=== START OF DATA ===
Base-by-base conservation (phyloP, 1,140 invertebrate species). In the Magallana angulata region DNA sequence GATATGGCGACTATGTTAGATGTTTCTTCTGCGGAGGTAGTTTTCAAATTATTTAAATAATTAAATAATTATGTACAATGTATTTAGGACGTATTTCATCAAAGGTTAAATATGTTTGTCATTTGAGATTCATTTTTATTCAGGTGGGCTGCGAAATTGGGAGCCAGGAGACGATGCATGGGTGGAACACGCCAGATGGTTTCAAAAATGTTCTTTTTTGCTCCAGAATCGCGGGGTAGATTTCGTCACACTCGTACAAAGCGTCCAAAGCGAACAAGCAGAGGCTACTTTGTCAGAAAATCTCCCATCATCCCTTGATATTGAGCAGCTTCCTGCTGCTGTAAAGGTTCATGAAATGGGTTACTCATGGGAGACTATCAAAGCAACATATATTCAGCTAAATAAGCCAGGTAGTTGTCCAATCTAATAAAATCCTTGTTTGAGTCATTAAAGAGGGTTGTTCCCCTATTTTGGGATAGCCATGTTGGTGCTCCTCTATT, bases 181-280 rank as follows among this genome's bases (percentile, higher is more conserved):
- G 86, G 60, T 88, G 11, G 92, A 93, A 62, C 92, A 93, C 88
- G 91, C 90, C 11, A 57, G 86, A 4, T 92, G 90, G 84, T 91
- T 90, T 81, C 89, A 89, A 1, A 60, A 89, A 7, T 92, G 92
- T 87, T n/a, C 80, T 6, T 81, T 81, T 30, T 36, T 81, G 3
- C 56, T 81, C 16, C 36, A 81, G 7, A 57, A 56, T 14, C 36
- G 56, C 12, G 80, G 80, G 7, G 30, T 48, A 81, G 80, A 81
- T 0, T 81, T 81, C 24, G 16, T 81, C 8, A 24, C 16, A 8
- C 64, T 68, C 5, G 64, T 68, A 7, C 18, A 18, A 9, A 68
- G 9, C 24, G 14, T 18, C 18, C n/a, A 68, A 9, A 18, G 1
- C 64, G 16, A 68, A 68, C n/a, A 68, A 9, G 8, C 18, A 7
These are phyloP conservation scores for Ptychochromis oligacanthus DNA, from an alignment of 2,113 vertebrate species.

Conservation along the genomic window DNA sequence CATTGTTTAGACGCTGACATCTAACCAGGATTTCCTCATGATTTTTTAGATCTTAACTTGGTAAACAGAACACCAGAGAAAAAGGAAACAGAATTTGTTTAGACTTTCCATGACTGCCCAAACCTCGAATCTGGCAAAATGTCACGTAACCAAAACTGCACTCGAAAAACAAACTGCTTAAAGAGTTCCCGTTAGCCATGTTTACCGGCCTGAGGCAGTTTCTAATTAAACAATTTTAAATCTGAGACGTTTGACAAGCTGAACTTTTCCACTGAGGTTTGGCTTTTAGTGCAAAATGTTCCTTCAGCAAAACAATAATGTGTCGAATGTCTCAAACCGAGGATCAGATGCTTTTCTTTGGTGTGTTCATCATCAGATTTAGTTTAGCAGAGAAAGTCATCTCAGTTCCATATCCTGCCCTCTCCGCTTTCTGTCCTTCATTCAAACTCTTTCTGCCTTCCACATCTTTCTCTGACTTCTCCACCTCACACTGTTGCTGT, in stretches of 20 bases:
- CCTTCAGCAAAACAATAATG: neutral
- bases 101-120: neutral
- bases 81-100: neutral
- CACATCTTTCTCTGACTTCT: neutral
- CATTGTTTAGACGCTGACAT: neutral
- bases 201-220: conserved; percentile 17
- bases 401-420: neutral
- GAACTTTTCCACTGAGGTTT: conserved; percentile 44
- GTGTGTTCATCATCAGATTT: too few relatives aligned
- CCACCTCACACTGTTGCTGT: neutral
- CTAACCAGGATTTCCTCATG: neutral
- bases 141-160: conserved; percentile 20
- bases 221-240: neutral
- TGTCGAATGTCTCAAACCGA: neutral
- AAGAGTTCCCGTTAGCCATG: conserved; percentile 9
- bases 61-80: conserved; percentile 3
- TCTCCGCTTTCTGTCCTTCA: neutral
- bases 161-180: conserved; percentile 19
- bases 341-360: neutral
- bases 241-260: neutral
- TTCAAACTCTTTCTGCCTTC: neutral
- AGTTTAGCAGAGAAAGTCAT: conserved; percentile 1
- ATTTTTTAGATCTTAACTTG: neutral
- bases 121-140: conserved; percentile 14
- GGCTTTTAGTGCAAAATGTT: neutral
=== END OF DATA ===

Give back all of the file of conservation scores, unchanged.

Base-by-base conservation (phyloP, 1,140 invertebrate species). In the Magallana angulata region DNA sequence GATATGGCGACTATGTTAGATGTTTCTTCTGCGGAGGTAGTTTTCAAATTATTTAAATAATTAAATAATTATGTACAATGTATTTAGGACGTATTTCATCAAAGGTTAAATATGTTTGTCATTTGAGATTCATTTTTATTCAGGTGGGCTGCGAAATTGGGAGCCAGGAGACGATGCATGGGTGGAACACGCCAGATGGTTTCAAAAATGTTCTTTTTTGCTCCAGAATCGCGGGGTAGATTTCGTCACACTCGTACAAAGCGTCCAAAGCGAACAAGCAGAGGCTACTTTGTCAGAAAATCTCCCATCATCCCTTGATATTGAGCAGCTTCCTGCTGCTGTAAAGGTTCATGAAATGGGTTACTCATGGGAGACTATCAAAGCAACATATATTCAGCTAAATAAGCCAGGTAGTTGTCCAATCTAATAAAATCCTTGTTTGAGTCATTAAAGAGGGTTGTTCCCCTATTTTGGGATAGCCATGTTGGTGCTCCTCTATT, bases 181-280 rank as follows among this genome's bases (percentile, higher is more conserved):
- G 86, G 60, T 88, G 11, G 92, A 93, A 62, C 92, A 93, C 88
- G 91, C 90, C 11, A 57, G 86, A 4, T 92, G 90, G 84, T 91
- T 90, T 81, C 89, A 89, A 1, A 60, A 89, A 7, T 92, G 92
- T 87, T n/a, C 80, T 6, T 81, T 81, T 30, T 36, T 81, G 3
- C 56, T 81, C 16, C 36, A 81, G 7, A 57, A 56, T 14, C 36
- G 56, C 12, G 80, G 80, G 7, G 30, T 48, A 81, G 80, A 81
- T 0, T 81, T 81, C 24, G 16, T 81, C 8, A 24, C 16, A 8
- C 64, T 68, C 5, G 64, T 68, A 7, C 18, A 18, A 9, A 68
- G 9, C 24, G 14, T 18, C 18, C n/a, A 68, A 9, A 18, G 1
- C 64, G 16, A 68, A 68, C n/a, A 68, A 9, G 8, C 18, A 7
These are phyloP conservation scores for Ptychochromis oligacanthus DNA, from an alignment of 2,113 vertebrate species.

Conservation along the genomic window DNA sequence CATTGTTTAGACGCTGACATCTAACCAGGATTTCCTCATGATTTTTTAGATCTTAACTTGGTAAACAGAACACCAGAGAAAAAGGAAACAGAATTTGTTTAGACTTTCCATGACTGCCCAAACCTCGAATCTGGCAAAATGTCACGTAACCAAAACTGCACTCGAAAAACAAACTGCTTAAAGAGTTCCCGTTAGCCATGTTTACCGGCCTGAGGCAGTTTCTAATTAAACAATTTTAAATCTGAGACGTTTGACAAGCTGAACTTTTCCACTGAGGTTTGGCTTTTAGTGCAAAATGTTCCTTCAGCAAAACAATAATGTGTCGAATGTCTCAAACCGAGGATCAGATGCTTTTCTTTGGTGTGTTCATCATCAGATTTAGTTTAGCAGAGAAAGTCATCTCAGTTCCATATCCTGCCCTCTCCGCTTTCTGTCCTTCATTCAAACTCTTTCTGCCTTCCACATCTTTCTCTGACTTCTCCACCTCACACTGTTGCTGT, in stretches of 20 bases:
- CCTTCAGCAAAACAATAATG: neutral
- bases 101-120: neutral
- bases 81-100: neutral
- CACATCTTTCTCTGACTTCT: neutral
- CATTGTTTAGACGCTGACAT: neutral
- bases 201-220: conserved; percentile 17
- bases 401-420: neutral
- GAACTTTTCCACTGAGGTTT: conserved; percentile 44
- GTGTGTTCATCATCAGATTT: too few relatives aligned
- CCACCTCACACTGTTGCTGT: neutral
- CTAACCAGGATTTCCTCATG: neutral
- bases 141-160: conserved; percentile 20
- bases 221-240: neutral
- TGTCGAATGTCTCAAACCGA: neutral
- AAGAGTTCCCGTTAGCCATG: conserved; percentile 9
- bases 61-80: conserved; percentile 3
- TCTCCGCTTTCTGTCCTTCA: neutral
- bases 161-180: conserved; percentile 19
- bases 341-360: neutral
- bases 241-260: neutral
- TTCAAACTCTTTCTGCCTTC: neutral
- AGTTTAGCAGAGAAAGTCAT: conserved; percentile 1
- ATTTTTTAGATCTTAACTTG: neutral
- bases 121-140: conserved; percentile 14
- GGCTTTTAGTGCAAAATGTT: neutral